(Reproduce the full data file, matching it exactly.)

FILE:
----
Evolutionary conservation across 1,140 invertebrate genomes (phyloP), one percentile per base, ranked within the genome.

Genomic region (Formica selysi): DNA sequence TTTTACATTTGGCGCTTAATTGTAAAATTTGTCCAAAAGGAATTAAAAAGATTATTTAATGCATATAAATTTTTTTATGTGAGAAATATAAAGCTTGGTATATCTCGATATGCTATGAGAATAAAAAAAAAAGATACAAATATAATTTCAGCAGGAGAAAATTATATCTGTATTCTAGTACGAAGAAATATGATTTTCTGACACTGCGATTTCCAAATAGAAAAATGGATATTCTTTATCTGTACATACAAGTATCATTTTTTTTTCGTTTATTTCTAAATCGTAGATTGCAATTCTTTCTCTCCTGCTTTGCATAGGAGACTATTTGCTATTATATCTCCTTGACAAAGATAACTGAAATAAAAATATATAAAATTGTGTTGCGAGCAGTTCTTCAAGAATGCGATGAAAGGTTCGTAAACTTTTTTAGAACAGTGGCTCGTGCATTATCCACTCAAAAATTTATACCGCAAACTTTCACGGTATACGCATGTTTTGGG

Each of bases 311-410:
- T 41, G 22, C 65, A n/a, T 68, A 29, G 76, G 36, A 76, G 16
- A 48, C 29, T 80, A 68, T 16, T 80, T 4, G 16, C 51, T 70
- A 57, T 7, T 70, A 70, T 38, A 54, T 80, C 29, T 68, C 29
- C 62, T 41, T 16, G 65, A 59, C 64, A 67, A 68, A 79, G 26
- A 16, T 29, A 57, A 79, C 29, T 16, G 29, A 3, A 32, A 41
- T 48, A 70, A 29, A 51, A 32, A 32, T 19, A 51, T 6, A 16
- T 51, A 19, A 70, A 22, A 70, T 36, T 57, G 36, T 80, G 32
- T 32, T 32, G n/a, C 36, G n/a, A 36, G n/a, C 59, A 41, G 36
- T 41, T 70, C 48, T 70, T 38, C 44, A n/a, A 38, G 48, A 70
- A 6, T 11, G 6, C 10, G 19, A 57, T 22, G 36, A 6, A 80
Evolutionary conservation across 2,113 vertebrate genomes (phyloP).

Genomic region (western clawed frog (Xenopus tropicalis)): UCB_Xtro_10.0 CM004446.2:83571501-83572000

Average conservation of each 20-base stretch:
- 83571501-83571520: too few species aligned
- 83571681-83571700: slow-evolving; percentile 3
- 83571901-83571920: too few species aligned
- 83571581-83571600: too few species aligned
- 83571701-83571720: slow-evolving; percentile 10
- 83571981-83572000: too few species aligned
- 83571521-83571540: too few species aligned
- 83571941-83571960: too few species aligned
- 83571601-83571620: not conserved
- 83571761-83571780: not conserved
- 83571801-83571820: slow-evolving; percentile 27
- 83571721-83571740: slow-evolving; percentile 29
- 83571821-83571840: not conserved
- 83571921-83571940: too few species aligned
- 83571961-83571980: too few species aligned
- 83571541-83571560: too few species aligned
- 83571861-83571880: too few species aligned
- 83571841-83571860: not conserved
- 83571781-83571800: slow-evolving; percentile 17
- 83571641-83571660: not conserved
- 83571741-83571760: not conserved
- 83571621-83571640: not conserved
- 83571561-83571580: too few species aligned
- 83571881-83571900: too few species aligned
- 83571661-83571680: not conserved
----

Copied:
Evolutionary conservation across 1,140 invertebrate genomes (phyloP), one percentile per base, ranked within the genome.

Genomic region (Formica selysi): DNA sequence TTTTACATTTGGCGCTTAATTGTAAAATTTGTCCAAAAGGAATTAAAAAGATTATTTAATGCATATAAATTTTTTTATGTGAGAAATATAAAGCTTGGTATATCTCGATATGCTATGAGAATAAAAAAAAAAGATACAAATATAATTTCAGCAGGAGAAAATTATATCTGTATTCTAGTACGAAGAAATATGATTTTCTGACACTGCGATTTCCAAATAGAAAAATGGATATTCTTTATCTGTACATACAAGTATCATTTTTTTTTCGTTTATTTCTAAATCGTAGATTGCAATTCTTTCTCTCCTGCTTTGCATAGGAGACTATTTGCTATTATATCTCCTTGACAAAGATAACTGAAATAAAAATATATAAAATTGTGTTGCGAGCAGTTCTTCAAGAATGCGATGAAAGGTTCGTAAACTTTTTTAGAACAGTGGCTCGTGCATTATCCACTCAAAAATTTATACCGCAAACTTTCACGGTATACGCATGTTTTGGG

Each of bases 311-410:
- T 41, G 22, C 65, A n/a, T 68, A 29, G 76, G 36, A 76, G 16
- A 48, C 29, T 80, A 68, T 16, T 80, T 4, G 16, C 51, T 70
- A 57, T 7, T 70, A 70, T 38, A 54, T 80, C 29, T 68, C 29
- C 62, T 41, T 16, G 65, A 59, C 64, A 67, A 68, A 79, G 26
- A 16, T 29, A 57, A 79, C 29, T 16, G 29, A 3, A 32, A 41
- T 48, A 70, A 29, A 51, A 32, A 32, T 19, A 51, T 6, A 16
- T 51, A 19, A 70, A 22, A 70, T 36, T 57, G 36, T 80, G 32
- T 32, T 32, G n/a, C 36, G n/a, A 36, G n/a, C 59, A 41, G 36
- T 41, T 70, C 48, T 70, T 38, C 44, A n/a, A 38, G 48, A 70
- A 6, T 11, G 6, C 10, G 19, A 57, T 22, G 36, A 6, A 80
Evolutionary conservation across 2,113 vertebrate genomes (phyloP).

Genomic region (western clawed frog (Xenopus tropicalis)): UCB_Xtro_10.0 CM004446.2:83571501-83572000

Average conservation of each 20-base stretch:
- 83571501-83571520: too few species aligned
- 83571681-83571700: slow-evolving; percentile 3
- 83571901-83571920: too few species aligned
- 83571581-83571600: too few species aligned
- 83571701-83571720: slow-evolving; percentile 10
- 83571981-83572000: too few species aligned
- 83571521-83571540: too few species aligned
- 83571941-83571960: too few species aligned
- 83571601-83571620: not conserved
- 83571761-83571780: not conserved
- 83571801-83571820: slow-evolving; percentile 27
- 83571721-83571740: slow-evolving; percentile 29
- 83571821-83571840: not conserved
- 83571921-83571940: too few species aligned
- 83571961-83571980: too few species aligned
- 83571541-83571560: too few species aligned
- 83571861-83571880: too few species aligned
- 83571841-83571860: not conserved
- 83571781-83571800: slow-evolving; percentile 17
- 83571641-83571660: not conserved
- 83571741-83571760: not conserved
- 83571621-83571640: not conserved
- 83571561-83571580: too few species aligned
- 83571881-83571900: too few species aligned
- 83571661-83571680: not conserved